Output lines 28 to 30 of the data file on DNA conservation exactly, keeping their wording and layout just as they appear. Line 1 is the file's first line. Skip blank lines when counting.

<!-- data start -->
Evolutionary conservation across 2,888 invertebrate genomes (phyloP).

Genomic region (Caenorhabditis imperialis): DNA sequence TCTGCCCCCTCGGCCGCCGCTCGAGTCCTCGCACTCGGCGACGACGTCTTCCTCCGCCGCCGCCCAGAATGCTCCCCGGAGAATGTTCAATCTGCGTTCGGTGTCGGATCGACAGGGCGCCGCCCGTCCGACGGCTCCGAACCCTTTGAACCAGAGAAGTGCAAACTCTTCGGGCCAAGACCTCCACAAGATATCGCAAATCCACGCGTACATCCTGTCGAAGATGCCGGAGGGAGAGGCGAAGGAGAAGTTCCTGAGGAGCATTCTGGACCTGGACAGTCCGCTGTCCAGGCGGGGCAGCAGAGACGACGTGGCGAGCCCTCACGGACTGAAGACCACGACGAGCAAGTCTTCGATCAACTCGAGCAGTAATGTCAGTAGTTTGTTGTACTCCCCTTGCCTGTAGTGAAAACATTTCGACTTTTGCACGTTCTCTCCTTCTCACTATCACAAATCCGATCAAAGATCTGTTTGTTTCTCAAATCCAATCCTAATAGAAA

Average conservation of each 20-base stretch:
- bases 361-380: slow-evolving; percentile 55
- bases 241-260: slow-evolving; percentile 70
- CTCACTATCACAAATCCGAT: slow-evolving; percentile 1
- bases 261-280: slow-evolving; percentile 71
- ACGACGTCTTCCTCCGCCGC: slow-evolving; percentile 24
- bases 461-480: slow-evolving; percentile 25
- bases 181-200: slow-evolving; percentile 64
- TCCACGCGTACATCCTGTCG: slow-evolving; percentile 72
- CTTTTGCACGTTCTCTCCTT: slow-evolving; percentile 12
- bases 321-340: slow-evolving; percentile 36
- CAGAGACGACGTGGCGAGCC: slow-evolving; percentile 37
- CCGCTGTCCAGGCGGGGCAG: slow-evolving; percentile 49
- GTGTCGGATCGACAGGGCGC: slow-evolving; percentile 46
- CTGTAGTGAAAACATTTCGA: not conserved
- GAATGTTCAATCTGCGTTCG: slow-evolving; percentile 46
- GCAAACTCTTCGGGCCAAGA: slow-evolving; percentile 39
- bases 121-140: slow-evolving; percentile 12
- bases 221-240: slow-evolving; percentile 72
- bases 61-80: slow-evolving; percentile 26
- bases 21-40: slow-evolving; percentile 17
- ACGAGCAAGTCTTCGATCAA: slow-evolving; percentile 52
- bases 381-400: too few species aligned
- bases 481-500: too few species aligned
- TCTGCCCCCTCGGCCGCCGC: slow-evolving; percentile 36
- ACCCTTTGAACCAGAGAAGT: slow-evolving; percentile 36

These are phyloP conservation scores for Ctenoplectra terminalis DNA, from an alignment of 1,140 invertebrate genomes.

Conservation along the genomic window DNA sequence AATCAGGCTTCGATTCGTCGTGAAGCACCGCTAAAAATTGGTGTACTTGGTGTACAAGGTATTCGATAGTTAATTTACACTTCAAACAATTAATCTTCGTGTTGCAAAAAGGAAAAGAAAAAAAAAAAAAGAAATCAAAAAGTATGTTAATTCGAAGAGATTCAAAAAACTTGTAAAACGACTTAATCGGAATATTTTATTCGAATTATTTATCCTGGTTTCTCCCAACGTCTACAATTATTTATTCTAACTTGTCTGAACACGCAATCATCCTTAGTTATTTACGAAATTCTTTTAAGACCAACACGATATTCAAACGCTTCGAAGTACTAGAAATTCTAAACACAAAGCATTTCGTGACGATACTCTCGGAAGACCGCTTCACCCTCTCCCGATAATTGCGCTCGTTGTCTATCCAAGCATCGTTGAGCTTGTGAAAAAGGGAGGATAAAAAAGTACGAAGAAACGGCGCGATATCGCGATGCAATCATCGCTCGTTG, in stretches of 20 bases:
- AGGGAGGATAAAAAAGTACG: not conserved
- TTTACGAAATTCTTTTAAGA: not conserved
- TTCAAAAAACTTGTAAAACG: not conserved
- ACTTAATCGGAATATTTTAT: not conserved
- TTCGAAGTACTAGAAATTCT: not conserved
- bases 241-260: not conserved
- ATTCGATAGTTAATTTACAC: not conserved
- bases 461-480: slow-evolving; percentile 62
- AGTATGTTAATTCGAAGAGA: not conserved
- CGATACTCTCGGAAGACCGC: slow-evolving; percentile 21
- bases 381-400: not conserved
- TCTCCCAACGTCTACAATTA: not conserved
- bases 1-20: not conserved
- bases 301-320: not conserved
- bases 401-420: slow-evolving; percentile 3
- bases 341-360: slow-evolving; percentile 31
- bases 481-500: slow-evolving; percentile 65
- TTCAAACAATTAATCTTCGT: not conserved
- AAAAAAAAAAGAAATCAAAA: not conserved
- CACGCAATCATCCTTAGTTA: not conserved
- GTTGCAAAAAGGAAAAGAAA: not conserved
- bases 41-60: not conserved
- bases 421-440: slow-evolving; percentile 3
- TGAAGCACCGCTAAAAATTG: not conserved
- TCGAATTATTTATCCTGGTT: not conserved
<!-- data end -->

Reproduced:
- ACCCTTTGAACCAGAGAAGT: slow-evolving; percentile 36

These are phyloP conservation scores for Ctenoplectra terminalis DNA, from an alignment of 1,140 invertebrate genomes.

Conservation along the genomic window DNA sequence AATCAGGCTTCGATTCGTCGTGAAGCACCGCTAAAAATTGGTGTACTTGGTGTACAAGGTATTCGATAGTTAATTTACACTTCAAACAATTAATCTTCGTGTTGCAAAAAGGAAAAGAAAAAAAAAAAAAGAAATCAAAAAGTATGTTAATTCGAAGAGATTCAAAAAACTTGTAAAACGACTTAATCGGAATATTTTATTCGAATTATTTATCCTGGTTTCTCCCAACGTCTACAATTATTTATTCTAACTTGTCTGAACACGCAATCATCCTTAGTTATTTACGAAATTCTTTTAAGACCAACACGATATTCAAACGCTTCGAAGTACTAGAAATTCTAAACACAAAGCATTTCGTGACGATACTCTCGGAAGACCGCTTCACCCTCTCCCGATAATTGCGCTCGTTGTCTATCCAAGCATCGTTGAGCTTGTGAAAAAGGGAGGATAAAAAAGTACGAAGAAACGGCGCGATATCGCGATGCAATCATCGCTCGTTG, in stretches of 20 bases: